Last year, Georgia farmer Duke Lane’s orchards were parched.
But this year, the owner of Lane Southern Orchards in Fort Valley, grower of one of the largest peach crops in the nation, has the opposite problem.
After a summer of nonstop downpours, Lane has lost a full one third of his yield, he said.
"We were picking in water for most of the summer,” Lane said. “And so that’s a problem for the peaches — not being picked in the proper time.”
Though the peaches are larger because of the rain — softball size rather than baseball size — the numbers are down, and the excessive amount of water make them less sweet and tasty.
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And Lane isn't the only farmer suffering, either. Across the Southeast, the ground is too soaked to cut wheat, and cotton and peanut crops are drowning, growers say.
“This is the worst amount of water we’ve had since I’ve been farming,” Larry Redmond, owner of Shiloh Farms in Guyton, Ga., told NBC News.
Indeed in Georgia, rainfall totals are 34 percent higher than normal, and in North and South Carolina they are up 25 percent, and Alabama is 22 percent above normal precipitation. And the outlook doesn’t look any drier.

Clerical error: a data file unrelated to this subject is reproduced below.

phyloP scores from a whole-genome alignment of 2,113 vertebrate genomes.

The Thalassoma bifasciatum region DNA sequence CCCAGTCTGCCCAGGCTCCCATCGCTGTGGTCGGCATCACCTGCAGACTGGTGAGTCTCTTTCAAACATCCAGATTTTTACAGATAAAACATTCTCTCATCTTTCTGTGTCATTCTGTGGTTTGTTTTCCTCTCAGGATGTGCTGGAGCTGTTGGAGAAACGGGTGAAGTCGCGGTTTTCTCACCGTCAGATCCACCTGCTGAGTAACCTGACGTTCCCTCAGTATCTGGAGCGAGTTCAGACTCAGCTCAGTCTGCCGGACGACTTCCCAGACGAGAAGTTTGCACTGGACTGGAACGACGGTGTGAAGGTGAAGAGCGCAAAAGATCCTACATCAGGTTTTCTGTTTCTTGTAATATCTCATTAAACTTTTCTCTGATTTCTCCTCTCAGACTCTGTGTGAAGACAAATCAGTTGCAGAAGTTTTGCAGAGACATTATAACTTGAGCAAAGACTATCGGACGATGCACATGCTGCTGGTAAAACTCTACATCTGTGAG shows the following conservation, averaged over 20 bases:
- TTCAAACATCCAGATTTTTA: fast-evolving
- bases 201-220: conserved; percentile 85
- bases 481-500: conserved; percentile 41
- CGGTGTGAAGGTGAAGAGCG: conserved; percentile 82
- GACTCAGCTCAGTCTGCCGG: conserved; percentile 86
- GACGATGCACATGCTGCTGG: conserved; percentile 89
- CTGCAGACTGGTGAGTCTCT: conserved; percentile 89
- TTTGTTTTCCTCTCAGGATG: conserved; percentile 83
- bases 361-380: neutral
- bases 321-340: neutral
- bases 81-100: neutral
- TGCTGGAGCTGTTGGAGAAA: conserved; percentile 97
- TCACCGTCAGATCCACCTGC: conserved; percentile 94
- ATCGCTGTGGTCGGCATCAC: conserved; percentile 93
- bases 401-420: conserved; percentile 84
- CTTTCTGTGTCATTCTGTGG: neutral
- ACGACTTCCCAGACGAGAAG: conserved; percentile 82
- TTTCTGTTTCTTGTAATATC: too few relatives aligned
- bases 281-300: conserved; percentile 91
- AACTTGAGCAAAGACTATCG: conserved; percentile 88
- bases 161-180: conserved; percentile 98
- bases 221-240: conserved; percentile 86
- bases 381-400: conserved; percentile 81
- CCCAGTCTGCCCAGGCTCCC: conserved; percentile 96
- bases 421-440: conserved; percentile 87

“The forecast for the Southeast is for a continued, above average wet pattern going in through the fall,” said Greg Forbes, a severe weather expert at The Weather Channel in Atlanta. Meanwhile, the West is in a drought.
The excessive rain in the Southeast means billions of dollars of damaged crops, according to some estimates. Add a drought in the West, and that could mean higher prices at the grocery store for staples such melons, tomatoes and cucumbers.
“I would expect to see average prices for fruits and vegetables maybe 10 percent higher this fall than they were in the spring or where they are right now just because there’s going to be less supply available,” predicted Bernard Weinstein, an agricultural economist at Southern Methodist University in Dallas.
Although the farms of the Southeast have been hardest hit by the unusually wet summer, Vermont's corn crops are also soaked, and in upstate New York, saturated fields have crippled plows and other workhorses of the farm, endangering the pea crop as well as tomatoes and even hearty pumpkins.
“I’ve never sold green pumpkins at Halloween,” said Jack Moore, owner of Gro-Moore Farms in Henrietta, N.Y. “But you never know, might be this year."
The pumpkin-selling season is still months away, but for farmers are hoping last year’s severe drought and this year’s heavy rains are behind them, and that Mother Nature will be kinder to them next year.
“It’s gonna hurt cause you know money that’s made here rolls over to the community about seven times," said Georgia farmer Lane. "That money’s going to be missed.”